SXSW: The Raid, Compliance And The Festival's First Bomb
Between screenings, interview opportunities and the occasional party, the first SXSW weekend can be an avalanche of activity. Publicists nearly outnumber credentialed journalists as studios work overtime to get reporters to sit down with talent who has traveled to Austin, hoping to make a splash.
So running from venue to venue trying to absorb as much as possible hasnít left me much time to actually write about what Iím taking in. Earlier, I caught you up on the SXSW opening night film, Cabin in the Woods, and a number of pictures I squeezed in between interviews with Joss Whedon, Matthew McConaughey, Aubrey Plaza, Mark Duplass, Gina Gershon and more. And all of those pieces are coming to the site, though probably not until Iím free from the insanity that is SXSW.
In the meantime, here are quick hits on what Iíve seen since. Iíll start at the bottom and work my way up to the top, which means we begin with Frankie Goes Boom, my first -- and so far only -- bust of this yearís fest. Unfocused and unfunny, the comedy follows two brothers (Charlie Hunnam, Chris OíDowd) who embark on a series of misadventures to retrieve a DVD loaded with embarrassing footage. Writer-director Jordan Roberts has a strange sense of humor, one that aims for dark but ends up with muddled. Frankie thinks it's zany, with Ron Perlman playing a transvestite computer hacker named Phyllis or Chris Noth jogging on a treadmill while only wearing a jock strap, but the whole film reeks of a desperation to shock, and it has no idea how to use Lizzy Caplan, a usually intelligent comedic actress. Want to know why Frankie Goes Boom? Because itís a bomb.
The experimental Compliance is better, yet not without fault. Though a narrative story, itís reportedly based on a series of true criminal cases where a prank phone caller pretended to be a police officer and put fast food employees through humiliating tasks Ė in the name of law enforcement Ė to see how much he could get away with.
Dreama Walker plays the pranksterís current victim, a teenage employee of a chicken-strip shack who is accused of stealing from a customer. But Ann Dowd owns this tight-knit and well-structured morality puzzle by commanding our attentions as Sandra, the over-matched store manager whoís so eager to please reported authority figures that sheís blind to the pain sheís inflicting on her innocent colleagues.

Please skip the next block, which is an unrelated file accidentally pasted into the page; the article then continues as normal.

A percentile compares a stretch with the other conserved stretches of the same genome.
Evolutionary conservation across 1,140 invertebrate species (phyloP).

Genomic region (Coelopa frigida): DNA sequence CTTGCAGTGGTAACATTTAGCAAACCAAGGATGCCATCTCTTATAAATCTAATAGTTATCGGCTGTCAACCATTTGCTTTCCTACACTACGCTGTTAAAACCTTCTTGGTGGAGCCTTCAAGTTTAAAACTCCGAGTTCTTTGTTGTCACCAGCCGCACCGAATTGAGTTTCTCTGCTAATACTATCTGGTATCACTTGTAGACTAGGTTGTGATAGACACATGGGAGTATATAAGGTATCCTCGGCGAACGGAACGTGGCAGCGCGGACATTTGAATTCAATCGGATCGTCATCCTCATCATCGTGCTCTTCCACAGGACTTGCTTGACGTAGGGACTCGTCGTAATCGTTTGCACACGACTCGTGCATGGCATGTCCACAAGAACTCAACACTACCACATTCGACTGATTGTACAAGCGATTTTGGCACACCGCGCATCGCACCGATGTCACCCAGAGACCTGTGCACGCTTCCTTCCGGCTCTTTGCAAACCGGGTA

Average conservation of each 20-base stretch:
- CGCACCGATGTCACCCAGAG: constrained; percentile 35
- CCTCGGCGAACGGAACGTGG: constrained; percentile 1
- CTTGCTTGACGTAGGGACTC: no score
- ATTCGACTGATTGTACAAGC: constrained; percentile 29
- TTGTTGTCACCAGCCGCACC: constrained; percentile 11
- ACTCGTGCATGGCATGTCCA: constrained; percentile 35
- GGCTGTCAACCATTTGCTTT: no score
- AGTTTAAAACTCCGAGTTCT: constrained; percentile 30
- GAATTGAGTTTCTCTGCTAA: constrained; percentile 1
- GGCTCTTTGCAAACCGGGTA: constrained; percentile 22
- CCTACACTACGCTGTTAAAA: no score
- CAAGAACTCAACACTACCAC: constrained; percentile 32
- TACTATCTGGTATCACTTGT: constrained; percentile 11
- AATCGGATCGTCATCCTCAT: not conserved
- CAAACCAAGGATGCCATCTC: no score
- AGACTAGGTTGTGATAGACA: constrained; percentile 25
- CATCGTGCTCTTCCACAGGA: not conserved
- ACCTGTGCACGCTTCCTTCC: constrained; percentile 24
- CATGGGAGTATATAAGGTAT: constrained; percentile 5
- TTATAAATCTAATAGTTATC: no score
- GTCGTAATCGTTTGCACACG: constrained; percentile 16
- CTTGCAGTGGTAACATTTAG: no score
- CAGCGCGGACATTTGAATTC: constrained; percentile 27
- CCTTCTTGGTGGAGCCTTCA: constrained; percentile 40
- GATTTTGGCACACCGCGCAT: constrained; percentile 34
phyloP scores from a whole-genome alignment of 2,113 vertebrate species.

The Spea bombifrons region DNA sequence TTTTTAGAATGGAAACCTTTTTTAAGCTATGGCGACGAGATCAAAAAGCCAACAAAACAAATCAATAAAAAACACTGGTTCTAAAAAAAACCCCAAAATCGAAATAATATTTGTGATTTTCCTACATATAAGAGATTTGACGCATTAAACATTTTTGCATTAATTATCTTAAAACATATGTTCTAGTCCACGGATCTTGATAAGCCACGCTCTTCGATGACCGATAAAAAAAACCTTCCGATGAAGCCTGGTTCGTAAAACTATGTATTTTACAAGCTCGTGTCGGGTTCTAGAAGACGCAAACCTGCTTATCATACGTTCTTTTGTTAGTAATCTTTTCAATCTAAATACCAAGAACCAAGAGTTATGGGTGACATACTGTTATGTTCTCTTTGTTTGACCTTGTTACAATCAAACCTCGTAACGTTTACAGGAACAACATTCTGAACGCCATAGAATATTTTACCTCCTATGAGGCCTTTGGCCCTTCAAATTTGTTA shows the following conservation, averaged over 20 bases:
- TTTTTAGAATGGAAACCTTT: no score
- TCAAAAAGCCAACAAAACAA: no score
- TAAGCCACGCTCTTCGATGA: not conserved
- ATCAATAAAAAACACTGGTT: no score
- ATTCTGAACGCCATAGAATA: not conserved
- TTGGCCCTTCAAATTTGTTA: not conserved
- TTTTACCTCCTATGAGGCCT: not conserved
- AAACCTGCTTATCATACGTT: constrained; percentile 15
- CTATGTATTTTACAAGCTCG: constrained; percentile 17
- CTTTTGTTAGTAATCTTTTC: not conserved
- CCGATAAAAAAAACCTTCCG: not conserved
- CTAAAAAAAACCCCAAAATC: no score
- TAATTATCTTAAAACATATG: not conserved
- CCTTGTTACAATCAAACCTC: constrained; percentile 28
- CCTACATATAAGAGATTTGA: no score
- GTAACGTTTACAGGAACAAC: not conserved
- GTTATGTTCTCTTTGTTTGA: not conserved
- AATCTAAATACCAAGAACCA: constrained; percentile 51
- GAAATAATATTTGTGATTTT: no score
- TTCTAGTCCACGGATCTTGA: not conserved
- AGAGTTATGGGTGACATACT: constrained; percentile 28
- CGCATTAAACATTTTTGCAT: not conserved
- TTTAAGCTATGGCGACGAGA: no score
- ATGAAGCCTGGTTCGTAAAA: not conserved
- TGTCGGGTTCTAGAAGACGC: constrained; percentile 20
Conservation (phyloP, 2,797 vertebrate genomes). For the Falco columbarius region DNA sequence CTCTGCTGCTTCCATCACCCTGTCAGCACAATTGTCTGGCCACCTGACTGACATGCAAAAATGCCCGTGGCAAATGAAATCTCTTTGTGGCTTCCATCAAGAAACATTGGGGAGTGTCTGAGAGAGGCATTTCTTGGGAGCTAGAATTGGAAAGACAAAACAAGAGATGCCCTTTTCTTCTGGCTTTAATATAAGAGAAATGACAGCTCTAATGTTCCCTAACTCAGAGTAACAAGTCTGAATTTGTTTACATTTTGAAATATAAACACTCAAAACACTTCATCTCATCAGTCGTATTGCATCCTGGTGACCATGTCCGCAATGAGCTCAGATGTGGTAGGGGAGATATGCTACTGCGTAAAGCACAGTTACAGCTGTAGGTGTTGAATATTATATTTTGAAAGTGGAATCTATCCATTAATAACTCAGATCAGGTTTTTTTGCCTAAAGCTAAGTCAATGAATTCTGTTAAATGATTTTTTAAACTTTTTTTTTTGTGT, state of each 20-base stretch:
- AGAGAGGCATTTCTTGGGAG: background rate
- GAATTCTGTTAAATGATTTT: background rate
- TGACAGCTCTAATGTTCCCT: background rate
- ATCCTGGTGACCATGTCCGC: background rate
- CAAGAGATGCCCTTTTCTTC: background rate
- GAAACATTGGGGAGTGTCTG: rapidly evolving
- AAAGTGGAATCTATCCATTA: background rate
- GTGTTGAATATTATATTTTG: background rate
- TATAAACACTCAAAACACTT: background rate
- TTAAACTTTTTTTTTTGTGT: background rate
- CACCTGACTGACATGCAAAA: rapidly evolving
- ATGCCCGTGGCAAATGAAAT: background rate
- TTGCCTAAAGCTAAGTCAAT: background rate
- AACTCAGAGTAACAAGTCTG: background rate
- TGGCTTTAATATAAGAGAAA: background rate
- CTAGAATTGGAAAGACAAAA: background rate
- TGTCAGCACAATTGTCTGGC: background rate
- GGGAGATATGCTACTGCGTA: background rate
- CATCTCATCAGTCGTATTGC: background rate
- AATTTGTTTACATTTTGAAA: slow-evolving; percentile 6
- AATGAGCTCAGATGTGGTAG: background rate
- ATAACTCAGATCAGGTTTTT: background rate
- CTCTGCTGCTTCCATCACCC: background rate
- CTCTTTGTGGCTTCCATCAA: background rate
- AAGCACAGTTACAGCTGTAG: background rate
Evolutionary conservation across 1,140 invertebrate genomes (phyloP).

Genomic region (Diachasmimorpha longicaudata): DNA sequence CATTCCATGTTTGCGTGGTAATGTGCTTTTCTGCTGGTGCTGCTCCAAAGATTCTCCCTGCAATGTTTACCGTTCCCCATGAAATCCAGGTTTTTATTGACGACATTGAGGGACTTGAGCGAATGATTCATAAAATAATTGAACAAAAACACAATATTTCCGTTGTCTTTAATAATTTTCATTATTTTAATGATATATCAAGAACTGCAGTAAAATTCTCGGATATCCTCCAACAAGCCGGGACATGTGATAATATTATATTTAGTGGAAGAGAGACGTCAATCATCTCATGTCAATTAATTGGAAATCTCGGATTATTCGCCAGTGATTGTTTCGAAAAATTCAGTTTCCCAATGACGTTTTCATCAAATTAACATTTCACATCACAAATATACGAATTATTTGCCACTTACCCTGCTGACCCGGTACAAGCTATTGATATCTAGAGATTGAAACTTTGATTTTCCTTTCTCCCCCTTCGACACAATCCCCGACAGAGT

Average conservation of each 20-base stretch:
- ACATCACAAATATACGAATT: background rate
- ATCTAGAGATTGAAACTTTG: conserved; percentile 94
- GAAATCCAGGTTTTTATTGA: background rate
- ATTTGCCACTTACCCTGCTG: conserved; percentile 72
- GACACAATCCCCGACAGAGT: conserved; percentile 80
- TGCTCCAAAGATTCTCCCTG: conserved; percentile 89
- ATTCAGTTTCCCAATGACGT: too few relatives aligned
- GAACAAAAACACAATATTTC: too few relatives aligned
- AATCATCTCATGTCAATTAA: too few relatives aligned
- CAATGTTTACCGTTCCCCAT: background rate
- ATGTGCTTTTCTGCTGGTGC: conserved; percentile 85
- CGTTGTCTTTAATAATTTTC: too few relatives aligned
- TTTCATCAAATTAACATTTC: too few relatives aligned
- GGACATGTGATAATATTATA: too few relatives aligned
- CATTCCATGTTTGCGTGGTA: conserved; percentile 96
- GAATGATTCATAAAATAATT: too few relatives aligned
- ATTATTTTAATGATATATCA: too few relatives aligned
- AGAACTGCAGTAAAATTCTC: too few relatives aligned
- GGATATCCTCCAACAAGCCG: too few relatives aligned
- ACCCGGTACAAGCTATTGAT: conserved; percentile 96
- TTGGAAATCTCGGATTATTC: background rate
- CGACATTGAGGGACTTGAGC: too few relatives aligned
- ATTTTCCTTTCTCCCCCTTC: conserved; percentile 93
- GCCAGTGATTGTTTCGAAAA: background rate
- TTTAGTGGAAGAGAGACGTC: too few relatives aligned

Compliance serves as a measuring stick. When would you have said, ďStop. Enough. Get me a lawyer.Ē But as writer-director Craig Zobel stacks his deck, it also becomes about how far his film will go to provoke a response. The answer? Very far.
The law enforcement agent in Compliance may have been pretending, but the cops in The Raid are not. If you havenít yet heard of Gareth Evansí intense martial arts thrille Ö well, where the hell have you been? This one entered SXSW with some of the programís loudest buzz, and for action fans, it lives up to the hype.
The Raid is pressure-cooker cinema, with audience members alternately gasping and cheering as members of an Indonesian SWAT team infiltrate the hideout of a notorious kingpin, then fight their way out when the plan goes awry. While I personally prefer an action hero with some vulnerability (itís part of the reason why the original Die Hard remains my all-time favorite film), the sight of rookie cop Rama (Iko Uwais) relentlessly mowing down waves of enemies is equal parts bloodthirsty and exhilarating. Thereís no respite in The Raid, just wall-to-wall action and spectacular fight choreography, some of the best Iíve ever seenÖ well, ever. If thatís your thing, check it out when Sony Pictures Classics releases it on March 23.
Thereís no respite in the SXSW schedule, either, so Iím running to Matthew Lillardís Fat Kid Rules the World. But Iíll have a fresh update soon. Thanks for reading!
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